However, it appears that the Treasury Dept. has figured out a pretty simple solution for about 80% of the problem...
Friday night, a Treasury spokeswoman said that for this year, the IRS will only flag people who do not file a return at all to have their tax credits turned off. Nonetheless, the spokeswoman said it is important for all individuals to file the proper tax paperwork.
Huh. OK...so, apparently my wife and I might as well not have bothered filing that amended return after all.
It looks like the IRS has decided that the first year is a "gimme" for those who did file a return but forgot this particular form. Depending on whether they're including the 147K who requested extension but didn't actually file or not, that's either 68% or 78% of the total who are being given a pass this year.
As for the 316K (or 463K?) who didn't file at all, according to the HHS Dept., "most" of them dropped off their exchange policies at some point or another last year anyway (either earlier in the year or they just didn't renew their policies for 2016). I'm not sure how many "most" means, but assuming it's around 75% of them, that would leave something like 80K - 120K households...or 150K - 225K individuals, which is still a heck of a lot of people.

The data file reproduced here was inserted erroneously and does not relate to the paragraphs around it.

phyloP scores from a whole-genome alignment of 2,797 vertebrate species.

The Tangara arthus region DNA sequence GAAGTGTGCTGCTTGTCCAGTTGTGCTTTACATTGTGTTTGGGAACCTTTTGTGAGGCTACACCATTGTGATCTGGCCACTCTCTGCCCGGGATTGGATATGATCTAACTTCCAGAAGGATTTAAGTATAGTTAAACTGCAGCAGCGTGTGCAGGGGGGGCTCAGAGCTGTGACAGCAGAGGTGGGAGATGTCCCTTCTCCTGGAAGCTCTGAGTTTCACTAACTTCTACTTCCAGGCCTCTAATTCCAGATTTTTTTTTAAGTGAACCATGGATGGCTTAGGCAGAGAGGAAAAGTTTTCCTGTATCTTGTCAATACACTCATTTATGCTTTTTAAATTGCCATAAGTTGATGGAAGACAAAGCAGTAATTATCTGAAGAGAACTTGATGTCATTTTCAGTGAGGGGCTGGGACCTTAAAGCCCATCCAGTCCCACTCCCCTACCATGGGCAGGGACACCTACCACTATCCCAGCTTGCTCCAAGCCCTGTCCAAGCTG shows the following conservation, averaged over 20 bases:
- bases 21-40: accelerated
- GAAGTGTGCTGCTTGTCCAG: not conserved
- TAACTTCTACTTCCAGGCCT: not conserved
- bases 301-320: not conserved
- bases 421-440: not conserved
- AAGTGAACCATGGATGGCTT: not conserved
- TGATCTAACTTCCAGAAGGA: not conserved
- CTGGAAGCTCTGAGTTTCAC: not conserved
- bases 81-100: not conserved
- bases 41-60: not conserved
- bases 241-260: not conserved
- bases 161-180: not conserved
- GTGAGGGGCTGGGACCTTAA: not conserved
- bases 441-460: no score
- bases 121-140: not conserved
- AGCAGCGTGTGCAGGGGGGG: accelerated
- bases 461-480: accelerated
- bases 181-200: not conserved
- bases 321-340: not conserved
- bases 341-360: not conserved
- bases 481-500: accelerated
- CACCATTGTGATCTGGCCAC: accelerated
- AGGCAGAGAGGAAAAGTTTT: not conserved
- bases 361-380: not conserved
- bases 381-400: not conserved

(sigh) I actually have mixed feelings about this, to be honest.
On the one hand, if you've never had to file a tax return before, I'm sure it's a new and potentially scary thing; tax returns can be very intimidating when you're not used to doing them. Heck, as I already noted, my own wife and I--both of whom have had to file fairly complex returns for years, since we're both self-employed--somehow managed to miss Form 8962 ourselves; it's brand new, there was only a fairly obscure reference to it in our tax paperwork last spring, and we never received a phone call, email or snail mail reminder from the IRS (the only way I knew that we had missed the form was from when we actually tried to re-enroll for this year via HC.gov and saw a warning notice...on the very last page of the application).